Musings of a Veterinarian

Archive for January, 2009

Updated: To Declaw or Not to Declaw? That is the Question…of Ethics?

January 20, 2009 By: Dr. K Category: General

It’s a procedure receiving increased scrutiny and notoriety in the 21st century. It has also been highly publicized during various Ate attempts to outlaw it.  It’s the cat declaw. Many heated opinions and myths surround the procedure. When I discuss declawing their kitten with owners, I anticipate one of two responses: “Can you do it today!?!” or “Oh no, that’s so cruel.” That’s hyperbole but it illustrates there are two greatly opposed positions on the matter. I’m not much of a middle-of-the-road minded veterinarian Veterinarian’s but this topic certainly falls in my gray zone.  Here’s to controversy: I perform declaws and I am not ethically opposed to the procedure. And here’s why:

Common Myths:

  • Declawing removes the entire toe.
  • The bone is always cut during the procedure causing tremendous pain.
  • Declawing causes life-long pain.
  • Declawing is painless.
  • Declawing breaks the human-animal bond.
  • Laser surgery is painless surgery.
  • The cat will begin biting because it has lost its defenses.
  • Most declawed cats will develop cheap mlb jerseys some type of severe behavior complication wholesale nfl jerseys as a result of the surgery.
  • The cat will certainly get an infection post-operatively.
  • Cats cannot be trained to use a scratching post. They will definitely destroy your furniture if you don’t have them declawed.

The Facts:

  • Declawing is painful. There is no such thing as a painless declaw. The degree of discomfort is up for debate.
  • Declawing removes part or all of the 3rd phalanx (P3), or tip of the toe.
  • The bone and claw can be spared with a tendonectomy, a procedure that cuts the tendons supporting the nail, though cats are more likely to get their nails wholesale mlb jerseys caught in scratching materials due to lack of the ability to retract their claws. With this procedure there is a chance the nail, when not properly trimmed, can curl into the toe pads.
  • Declawed cats usually completely recover in 1-2 weeks but in rare cases discomfort can be seen for up to two months following surgery.
  • Most veterinarians are conscientious of the varying degrees of pain declawing may cause and use strict prolonged hospitalization and pain medication protocols. My own practice requires a three night stay with cats receiving continuous narcotic pain patches.
  • Having had laser surgery myself, I assure you it is not painless. It may allow for decreased pain or a faster recovery time, but it is NOT painless. Laser surgery is more expensive due to the cost of the Máy technology.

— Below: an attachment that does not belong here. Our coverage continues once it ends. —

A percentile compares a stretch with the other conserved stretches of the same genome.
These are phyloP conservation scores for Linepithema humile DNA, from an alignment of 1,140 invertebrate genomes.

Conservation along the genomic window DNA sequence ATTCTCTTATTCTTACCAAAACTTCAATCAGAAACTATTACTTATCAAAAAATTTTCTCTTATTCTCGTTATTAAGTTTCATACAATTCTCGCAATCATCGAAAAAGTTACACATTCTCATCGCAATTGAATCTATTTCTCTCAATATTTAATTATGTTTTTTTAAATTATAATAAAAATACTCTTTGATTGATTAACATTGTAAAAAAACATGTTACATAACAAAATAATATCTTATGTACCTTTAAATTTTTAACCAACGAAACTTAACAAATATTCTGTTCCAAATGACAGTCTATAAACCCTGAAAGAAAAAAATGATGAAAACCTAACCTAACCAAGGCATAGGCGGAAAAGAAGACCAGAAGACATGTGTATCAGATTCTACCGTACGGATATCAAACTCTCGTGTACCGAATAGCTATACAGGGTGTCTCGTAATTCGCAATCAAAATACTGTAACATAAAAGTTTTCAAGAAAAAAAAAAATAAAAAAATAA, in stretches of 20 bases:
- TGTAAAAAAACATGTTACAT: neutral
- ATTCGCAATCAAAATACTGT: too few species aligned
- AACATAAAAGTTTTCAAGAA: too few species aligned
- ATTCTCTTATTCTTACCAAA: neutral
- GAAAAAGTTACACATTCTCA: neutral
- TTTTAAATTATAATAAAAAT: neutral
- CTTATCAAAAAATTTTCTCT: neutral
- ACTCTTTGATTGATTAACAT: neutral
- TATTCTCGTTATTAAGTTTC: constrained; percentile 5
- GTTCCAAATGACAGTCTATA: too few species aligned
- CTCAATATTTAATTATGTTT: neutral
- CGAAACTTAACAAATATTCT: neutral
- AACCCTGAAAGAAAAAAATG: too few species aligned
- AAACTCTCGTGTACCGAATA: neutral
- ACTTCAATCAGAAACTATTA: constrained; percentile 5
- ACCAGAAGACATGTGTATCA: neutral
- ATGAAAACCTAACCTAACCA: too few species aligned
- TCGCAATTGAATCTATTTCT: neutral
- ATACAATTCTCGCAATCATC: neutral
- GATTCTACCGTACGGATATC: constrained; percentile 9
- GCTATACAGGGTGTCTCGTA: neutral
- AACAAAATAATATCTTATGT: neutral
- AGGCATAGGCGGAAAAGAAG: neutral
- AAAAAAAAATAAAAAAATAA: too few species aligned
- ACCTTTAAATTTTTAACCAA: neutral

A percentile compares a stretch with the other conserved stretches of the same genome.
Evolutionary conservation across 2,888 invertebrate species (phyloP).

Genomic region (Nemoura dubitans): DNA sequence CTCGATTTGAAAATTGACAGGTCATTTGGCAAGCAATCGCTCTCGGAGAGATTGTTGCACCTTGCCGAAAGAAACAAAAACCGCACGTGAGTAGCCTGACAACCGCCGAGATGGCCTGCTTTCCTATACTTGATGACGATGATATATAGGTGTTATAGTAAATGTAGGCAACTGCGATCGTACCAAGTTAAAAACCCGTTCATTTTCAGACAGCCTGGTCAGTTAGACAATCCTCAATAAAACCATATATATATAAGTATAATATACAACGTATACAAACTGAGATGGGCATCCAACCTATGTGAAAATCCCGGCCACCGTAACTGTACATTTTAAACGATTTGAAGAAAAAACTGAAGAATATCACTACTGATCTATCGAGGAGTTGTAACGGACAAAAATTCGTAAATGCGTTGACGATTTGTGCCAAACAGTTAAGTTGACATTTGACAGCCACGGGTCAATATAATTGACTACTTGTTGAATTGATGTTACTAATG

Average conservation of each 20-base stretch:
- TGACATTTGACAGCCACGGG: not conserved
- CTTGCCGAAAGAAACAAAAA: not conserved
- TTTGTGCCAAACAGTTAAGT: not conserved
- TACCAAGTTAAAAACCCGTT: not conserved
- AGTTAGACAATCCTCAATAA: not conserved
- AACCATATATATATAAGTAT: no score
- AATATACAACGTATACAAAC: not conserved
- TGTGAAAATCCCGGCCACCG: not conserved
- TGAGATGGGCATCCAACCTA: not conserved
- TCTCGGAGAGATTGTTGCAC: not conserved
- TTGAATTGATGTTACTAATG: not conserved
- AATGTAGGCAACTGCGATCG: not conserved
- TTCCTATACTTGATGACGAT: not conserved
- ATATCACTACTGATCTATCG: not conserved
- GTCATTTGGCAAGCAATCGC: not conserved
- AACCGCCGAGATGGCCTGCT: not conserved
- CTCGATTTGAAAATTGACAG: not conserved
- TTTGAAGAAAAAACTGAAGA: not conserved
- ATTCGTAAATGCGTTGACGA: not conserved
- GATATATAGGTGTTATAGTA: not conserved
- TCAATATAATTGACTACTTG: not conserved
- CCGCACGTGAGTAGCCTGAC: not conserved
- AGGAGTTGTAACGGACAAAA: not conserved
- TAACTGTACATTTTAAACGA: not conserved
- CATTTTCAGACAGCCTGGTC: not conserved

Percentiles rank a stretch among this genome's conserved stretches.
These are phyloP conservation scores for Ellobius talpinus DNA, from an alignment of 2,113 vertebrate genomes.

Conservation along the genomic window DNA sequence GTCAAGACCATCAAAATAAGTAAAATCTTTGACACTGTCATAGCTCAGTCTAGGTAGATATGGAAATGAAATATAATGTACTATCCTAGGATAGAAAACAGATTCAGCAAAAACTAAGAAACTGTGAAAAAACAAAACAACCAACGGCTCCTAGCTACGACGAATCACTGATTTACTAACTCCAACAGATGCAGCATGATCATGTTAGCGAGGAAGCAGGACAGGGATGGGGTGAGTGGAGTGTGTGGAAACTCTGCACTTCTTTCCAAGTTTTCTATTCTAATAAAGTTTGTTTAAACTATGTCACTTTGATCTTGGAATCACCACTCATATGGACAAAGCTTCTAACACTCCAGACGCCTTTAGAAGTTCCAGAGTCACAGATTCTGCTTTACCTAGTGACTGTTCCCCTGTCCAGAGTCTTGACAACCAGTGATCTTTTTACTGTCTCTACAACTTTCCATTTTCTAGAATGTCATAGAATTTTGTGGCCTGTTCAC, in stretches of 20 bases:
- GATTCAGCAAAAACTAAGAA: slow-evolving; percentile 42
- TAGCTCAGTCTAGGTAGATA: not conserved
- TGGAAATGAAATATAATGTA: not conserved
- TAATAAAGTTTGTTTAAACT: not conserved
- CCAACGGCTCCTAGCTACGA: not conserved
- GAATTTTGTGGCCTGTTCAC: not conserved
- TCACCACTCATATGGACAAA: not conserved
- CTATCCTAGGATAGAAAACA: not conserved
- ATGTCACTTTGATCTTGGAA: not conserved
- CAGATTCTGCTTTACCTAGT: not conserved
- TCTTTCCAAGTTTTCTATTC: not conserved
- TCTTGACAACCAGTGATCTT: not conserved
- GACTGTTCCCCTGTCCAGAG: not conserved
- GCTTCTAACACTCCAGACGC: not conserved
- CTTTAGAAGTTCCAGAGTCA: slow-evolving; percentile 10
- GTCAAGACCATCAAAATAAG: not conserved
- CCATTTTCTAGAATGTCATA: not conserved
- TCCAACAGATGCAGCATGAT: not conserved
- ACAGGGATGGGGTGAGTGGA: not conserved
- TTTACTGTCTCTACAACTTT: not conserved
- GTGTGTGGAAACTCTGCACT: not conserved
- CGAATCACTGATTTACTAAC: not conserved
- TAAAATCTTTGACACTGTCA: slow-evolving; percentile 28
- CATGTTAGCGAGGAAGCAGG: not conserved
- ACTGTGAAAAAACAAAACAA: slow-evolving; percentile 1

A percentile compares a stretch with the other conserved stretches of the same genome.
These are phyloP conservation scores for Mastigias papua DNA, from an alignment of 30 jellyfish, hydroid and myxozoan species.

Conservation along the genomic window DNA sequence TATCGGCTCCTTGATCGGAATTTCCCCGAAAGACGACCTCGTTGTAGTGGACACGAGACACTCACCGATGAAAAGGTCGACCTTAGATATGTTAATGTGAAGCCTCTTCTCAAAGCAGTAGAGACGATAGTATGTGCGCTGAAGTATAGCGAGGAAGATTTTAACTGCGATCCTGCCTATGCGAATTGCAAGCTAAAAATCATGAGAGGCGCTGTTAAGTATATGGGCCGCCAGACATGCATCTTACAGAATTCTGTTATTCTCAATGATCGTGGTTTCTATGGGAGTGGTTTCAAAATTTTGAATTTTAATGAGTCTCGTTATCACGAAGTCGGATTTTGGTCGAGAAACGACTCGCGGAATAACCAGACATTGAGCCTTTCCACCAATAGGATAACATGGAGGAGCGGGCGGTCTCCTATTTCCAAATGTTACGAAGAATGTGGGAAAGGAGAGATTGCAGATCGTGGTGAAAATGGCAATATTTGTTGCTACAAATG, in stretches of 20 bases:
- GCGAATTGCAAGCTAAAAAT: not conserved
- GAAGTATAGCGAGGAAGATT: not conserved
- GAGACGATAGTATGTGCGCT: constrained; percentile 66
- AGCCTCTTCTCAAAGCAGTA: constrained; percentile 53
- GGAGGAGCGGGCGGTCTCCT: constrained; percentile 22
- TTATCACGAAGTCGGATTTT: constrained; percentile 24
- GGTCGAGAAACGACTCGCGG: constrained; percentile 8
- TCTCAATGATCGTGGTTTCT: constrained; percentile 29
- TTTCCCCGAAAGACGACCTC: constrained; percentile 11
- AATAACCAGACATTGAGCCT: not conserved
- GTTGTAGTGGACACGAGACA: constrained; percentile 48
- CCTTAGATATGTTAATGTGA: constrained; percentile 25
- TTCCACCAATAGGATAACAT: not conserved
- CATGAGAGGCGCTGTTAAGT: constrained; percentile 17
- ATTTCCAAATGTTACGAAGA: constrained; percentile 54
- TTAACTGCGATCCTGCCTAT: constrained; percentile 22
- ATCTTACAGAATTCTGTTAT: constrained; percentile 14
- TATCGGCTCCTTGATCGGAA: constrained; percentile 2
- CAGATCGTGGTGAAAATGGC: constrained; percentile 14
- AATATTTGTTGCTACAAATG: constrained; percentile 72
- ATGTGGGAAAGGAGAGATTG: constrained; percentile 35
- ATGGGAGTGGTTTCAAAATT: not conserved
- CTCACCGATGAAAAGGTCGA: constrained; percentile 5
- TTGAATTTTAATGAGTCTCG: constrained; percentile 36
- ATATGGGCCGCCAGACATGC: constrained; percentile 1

• Most declawed cats have no idea they are declawed. Felines credited with advanced cognitive ability are the same ones standing up “scratching” the molding, sofa, drapes.  Perhaps a higher thinking human would resort to biting, cats generally do not. No significant correlation has been shown between declawing and inappropriate behaviors like biting and urinating outside the box. This was shown in a 2001 study published in the Journal of the American Veterinary Medical Association. (1) Plenty of anecdotal evidence circulates the web concerning development of severe behavior problems, but to the best of the author’s knowledge, no scientific evidence has been reported.
  • There is a small chance of complications following surgery. Infection, excessive bleeding, and an extended Euthanasia recovery period are rare.
  • Older cats tend to take longer to return to normal function than younger cats. Extra weight probably makes weight-bearing more uncomfortable in the initial post-op period.
  • Scratching is a natural behavior all cats engage in and that behavior won’t be stopped, however, a cat can be trained to scratch on appropriate substrates. It is typically easier to train a kitten than an older cat who may have developed an affinity for furniture.

The Procedure:  There are multiple ways to perform a declaw but whatever way you choose proves a simple procedure. I prefer the disarticulation method using a scalpel blade to incise the digit on the soft tissue fold at the joint between the 2nd and 3rd phalanx. I cut the ligaments on either side of the joint. When performed properly, Toronto the bone itself is not cut unlike what can occur using the guillotine method where P3 is cut at the base removing the nail but sometimes leaving a small piece of the bone behind. P3 is then completely removed and surgical tissue glue, sutures, and/or  bandages can be used post-op. Laser surgery involves burning tissue and sealing the hemorrhage while cutting through the digit.